Tri-Ed Roadshow: Worth Going to?Author: Ethan Ace, Published on Aug 19, 2012
Single day, touring 'roadshows' promise an easy way to learn about new security technology without having to travel far. In the US, one of the most aggressive roadshow operators is Tri-Ed, a national distributor. Since Tri-Ed / Northern has a reputation as a low end provider, we were especially curious to see how sophisticated or advanced the training would be. In this note, we recap the Tri-Ed event we attended.
The Tri-Ed road show had a small exhibit hall in a larger conference room, as well as one Tri-Ed and sever manufacturer-run break out "educational" sessions. We estimate about 100 to 150 attendees, most seemed to be alarm installers or dealers plus a small number of end users.
The exhibit hall was not flashy. Each vendor was given a single small table on which to present their product. Manufacturers represented included Bosch, Pelco, Panasonic, CNB, HID, and a number of others, about 20 total. Booths were staffed by a mix of manufacturer's reps and factory staff, though all that we spoke to were generally knowledgeable. Traffic was light at the exhibits each time we visited and by afternoon, many booth staffers sat and talked to each other.
Most educational sessions were run by manufacturers, with a single session in the morning run by Tri-Ed staff. The sessions we sat in on were relatively well-attended, 60% full or more, with the morning Tri-Ed session being fullest, requiring a second room to handle overflow.
We found that the descriptions of the sessions given on the event page were largely inaccurate. For example, the first session, run by Tri-Ed, was described as
IP Video & Network Training: During this course we will cover the following: Resolution, Networking Types, Camera Selection Criteria, Recording Selection Criteria, Switches, PoE and Storage Options
While all these topics were discussed, in 90 minutes, they were covered at a very high level, more as a quick overview to the uninitiated than a real training. We discuss this session in more detail below.
Another session, titled "Migrating from Analog to IP", was expected to cover the process of taking over an analog camera system, or upgrading it to IP. Instead, it covered, again at a high level, the benefits of IP video compared to analog. While nothing discussed was outright wrong, we expect integrators other than those with no IP experience would gain little from attending it.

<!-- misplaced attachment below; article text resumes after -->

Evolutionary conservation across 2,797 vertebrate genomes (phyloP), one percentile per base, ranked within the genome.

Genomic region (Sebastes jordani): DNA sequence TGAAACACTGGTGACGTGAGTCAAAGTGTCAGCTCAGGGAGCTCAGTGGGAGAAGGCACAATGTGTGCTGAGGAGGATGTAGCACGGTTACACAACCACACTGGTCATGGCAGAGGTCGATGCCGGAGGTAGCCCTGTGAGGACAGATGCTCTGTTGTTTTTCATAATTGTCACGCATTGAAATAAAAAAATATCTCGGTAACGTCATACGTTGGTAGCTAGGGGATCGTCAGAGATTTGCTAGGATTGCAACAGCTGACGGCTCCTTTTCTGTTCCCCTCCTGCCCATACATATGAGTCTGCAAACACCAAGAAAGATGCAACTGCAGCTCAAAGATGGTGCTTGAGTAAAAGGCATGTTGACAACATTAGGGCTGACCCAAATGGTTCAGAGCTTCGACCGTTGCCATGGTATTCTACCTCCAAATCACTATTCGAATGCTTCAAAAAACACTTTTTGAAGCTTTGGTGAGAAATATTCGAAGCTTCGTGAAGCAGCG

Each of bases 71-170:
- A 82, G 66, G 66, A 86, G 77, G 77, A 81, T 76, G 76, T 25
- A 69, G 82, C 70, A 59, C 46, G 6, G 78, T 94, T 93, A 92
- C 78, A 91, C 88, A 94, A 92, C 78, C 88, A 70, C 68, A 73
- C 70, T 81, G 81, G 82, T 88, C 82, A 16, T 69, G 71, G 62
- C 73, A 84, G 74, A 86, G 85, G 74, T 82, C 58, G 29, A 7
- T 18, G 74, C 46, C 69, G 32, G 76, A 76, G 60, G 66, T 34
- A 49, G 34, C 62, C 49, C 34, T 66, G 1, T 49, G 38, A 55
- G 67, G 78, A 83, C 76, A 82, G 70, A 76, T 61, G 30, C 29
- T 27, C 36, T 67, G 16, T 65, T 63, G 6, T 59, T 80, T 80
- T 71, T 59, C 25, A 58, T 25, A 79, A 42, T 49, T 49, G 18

Though very high-level, the morning Tri-Ed session could serve as a useful overview for those unfamiliar with IP.
One of the only truly objectionable points made during this presentation was the recommendation that only surveillance-specific recording appliances be used, with Intransa and Seneca (two lines carried by Tri-Ed) specifically mentioned. The presenter insisted that COTS servers such as Dell and HP, while they use the same components, may not handle the same throughput as surveillance-focused servers, due to their configuration for general data tasks. Our experiences, and integrator consensus, say that this is simply incorrect. This was an obvious plug for Tri-Ed products, and especially misleading given the less sophisticated audience, who may take this advice to heart, not knowing any better.
The Tri-Ed roadshow is likely most useful for those with little to no IP surveillance experience. The general overview offered (which we expect changes little from show to show) is a decent introduction to IP for analog installers. Additionally, since exhibit traffic is light, integrators such as these may be able to speak to attending manufacturers practically as long as they like. However, for those seeking new products or to meet with manufacturers, the roadshow offers nowhere near the breadth of product or depth of knowledge of the major shows. At best, it may offer an opportunity to catch up with existing regional manufacturer reps.
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